The Stability of Metals at Elevated Temperatures

Claude L. Clark and Albert E. White

Description

The research in The Stability of Metals at Elevated Temperatures was undertaken for the purpose of answering three questions: first, what relation, if any, exists between the results obtained from short-time tensile and long-time creep tests?; second, what are the factors affecting the stability of metals at elevated temperatures?; and third, what mathematical relationship exists between the variables encountered in long-time testing? In regard to the first, it has been concluded that whether or not any relationship exists between these two forms of testing depends entirely upon the temperature range being considered. In regard to the second, it has been concluded that the stability may be increased by increasing the strength of the weakest phase present. That above the equi-cohesive temperature, the amorphous phase, is the weaker, while below, the crystalline phase is the weaker of the two. In regard to the third, mathematical equations have been developed connecting together stress and time for any particular temperature and any particular metal.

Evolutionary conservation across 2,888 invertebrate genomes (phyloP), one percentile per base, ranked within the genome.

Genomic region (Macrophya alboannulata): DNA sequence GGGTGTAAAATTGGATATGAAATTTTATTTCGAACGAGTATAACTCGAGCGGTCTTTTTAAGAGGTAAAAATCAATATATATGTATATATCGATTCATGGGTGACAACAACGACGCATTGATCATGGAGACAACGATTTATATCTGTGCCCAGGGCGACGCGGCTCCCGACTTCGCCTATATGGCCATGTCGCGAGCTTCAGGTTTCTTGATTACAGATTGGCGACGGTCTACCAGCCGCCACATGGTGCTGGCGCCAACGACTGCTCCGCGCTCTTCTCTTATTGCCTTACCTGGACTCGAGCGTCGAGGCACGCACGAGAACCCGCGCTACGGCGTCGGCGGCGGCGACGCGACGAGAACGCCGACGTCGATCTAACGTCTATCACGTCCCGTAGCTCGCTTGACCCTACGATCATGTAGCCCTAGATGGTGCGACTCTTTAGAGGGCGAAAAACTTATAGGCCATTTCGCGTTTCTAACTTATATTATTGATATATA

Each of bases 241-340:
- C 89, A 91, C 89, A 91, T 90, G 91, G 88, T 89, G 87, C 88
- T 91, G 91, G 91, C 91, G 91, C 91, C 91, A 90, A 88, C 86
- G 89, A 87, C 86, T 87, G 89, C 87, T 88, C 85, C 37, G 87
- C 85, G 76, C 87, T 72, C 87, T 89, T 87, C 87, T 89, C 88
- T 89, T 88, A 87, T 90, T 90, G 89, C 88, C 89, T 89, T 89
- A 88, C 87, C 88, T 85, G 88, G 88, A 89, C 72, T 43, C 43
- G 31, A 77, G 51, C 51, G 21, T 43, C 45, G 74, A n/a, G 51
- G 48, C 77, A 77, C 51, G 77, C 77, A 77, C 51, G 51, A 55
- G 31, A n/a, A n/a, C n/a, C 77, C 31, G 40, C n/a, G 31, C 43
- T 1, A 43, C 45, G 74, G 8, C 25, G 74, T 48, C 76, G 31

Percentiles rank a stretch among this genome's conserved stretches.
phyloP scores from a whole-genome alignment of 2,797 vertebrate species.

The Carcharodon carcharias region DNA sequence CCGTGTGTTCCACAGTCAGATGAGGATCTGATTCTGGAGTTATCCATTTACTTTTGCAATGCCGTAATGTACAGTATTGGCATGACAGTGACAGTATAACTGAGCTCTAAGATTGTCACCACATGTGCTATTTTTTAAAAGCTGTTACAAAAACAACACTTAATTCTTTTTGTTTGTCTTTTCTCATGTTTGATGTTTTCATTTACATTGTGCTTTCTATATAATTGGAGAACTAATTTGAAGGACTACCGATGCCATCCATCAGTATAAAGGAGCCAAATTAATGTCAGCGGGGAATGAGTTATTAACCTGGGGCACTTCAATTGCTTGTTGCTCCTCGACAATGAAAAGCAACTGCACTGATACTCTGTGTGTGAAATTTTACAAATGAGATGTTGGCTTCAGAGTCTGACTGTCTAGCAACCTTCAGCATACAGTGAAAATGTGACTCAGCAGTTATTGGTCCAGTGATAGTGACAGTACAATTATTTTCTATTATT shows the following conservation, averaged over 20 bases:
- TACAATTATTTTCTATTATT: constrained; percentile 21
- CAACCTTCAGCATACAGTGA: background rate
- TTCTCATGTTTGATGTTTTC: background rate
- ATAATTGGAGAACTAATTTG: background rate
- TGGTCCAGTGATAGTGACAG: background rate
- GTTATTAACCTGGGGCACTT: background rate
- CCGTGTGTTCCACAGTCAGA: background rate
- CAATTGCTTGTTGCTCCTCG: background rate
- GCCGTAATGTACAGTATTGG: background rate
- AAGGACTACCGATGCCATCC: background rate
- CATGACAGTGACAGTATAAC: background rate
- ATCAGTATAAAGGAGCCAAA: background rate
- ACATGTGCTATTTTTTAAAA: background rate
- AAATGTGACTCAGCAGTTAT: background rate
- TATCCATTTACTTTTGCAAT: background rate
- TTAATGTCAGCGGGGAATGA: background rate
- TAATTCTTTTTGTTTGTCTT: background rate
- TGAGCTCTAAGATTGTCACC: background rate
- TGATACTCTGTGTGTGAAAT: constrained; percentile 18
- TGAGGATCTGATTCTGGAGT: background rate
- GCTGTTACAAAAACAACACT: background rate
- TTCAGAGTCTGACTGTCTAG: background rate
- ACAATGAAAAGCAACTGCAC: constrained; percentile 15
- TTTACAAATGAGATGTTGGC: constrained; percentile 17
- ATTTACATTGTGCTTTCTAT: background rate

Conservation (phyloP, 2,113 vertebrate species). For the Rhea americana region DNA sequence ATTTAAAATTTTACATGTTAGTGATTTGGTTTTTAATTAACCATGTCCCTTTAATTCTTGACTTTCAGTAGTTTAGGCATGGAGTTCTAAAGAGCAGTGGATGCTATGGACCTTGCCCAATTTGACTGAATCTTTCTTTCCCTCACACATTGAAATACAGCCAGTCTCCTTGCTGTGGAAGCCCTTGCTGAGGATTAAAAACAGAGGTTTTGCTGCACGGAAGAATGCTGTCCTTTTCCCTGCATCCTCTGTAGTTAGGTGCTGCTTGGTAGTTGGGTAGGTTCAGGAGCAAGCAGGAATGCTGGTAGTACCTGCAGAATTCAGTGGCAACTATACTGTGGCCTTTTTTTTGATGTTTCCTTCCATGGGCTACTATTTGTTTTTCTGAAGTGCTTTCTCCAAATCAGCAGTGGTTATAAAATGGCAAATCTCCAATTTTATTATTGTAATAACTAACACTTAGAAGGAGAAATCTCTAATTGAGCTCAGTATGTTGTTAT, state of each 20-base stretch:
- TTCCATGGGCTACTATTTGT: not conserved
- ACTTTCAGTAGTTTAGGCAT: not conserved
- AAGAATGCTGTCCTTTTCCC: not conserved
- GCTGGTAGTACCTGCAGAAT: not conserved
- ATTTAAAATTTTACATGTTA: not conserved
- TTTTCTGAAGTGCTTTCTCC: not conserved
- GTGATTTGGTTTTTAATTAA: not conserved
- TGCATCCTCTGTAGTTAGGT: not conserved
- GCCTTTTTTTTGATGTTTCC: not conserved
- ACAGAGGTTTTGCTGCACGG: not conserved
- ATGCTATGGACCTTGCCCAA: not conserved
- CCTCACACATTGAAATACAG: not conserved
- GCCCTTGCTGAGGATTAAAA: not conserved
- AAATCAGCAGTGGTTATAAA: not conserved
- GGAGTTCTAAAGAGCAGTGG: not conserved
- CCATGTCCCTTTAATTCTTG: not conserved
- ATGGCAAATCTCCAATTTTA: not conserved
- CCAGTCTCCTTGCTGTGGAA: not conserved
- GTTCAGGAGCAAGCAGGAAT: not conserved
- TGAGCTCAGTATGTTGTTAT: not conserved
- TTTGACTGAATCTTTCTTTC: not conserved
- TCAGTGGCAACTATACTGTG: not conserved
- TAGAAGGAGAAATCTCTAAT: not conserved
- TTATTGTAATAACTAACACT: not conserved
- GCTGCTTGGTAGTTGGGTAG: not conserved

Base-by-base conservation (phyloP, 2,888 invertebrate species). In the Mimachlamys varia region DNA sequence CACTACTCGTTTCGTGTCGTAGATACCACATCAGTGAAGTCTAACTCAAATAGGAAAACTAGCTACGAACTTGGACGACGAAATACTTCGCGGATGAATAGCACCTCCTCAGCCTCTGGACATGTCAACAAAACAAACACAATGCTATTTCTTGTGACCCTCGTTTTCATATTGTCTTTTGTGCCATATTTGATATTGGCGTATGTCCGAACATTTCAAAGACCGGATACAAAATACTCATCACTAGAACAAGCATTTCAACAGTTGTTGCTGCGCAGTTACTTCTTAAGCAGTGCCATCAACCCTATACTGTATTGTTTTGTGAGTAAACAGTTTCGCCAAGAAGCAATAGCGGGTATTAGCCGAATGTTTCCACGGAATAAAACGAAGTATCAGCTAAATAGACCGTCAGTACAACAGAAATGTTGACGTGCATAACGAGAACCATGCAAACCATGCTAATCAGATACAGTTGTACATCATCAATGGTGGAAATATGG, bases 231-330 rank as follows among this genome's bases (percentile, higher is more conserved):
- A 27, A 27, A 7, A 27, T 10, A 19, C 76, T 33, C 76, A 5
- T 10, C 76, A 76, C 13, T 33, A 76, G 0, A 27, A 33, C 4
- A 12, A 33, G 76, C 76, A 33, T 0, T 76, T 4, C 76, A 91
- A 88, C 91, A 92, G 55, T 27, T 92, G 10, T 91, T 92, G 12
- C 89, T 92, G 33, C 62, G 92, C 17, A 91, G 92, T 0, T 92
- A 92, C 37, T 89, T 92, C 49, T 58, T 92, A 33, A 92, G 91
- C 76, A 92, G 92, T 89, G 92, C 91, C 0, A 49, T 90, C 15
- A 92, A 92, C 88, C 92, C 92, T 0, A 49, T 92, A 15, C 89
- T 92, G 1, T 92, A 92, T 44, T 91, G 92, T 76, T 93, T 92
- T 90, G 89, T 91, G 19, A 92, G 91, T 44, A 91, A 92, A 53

Product Details

  • 6 x 9.
  • 124pp.
Available for sale worldwide

  • Paper
  • 1928
  • Available
  • 978-0-472-75076-4

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  • $25.95 U.S.

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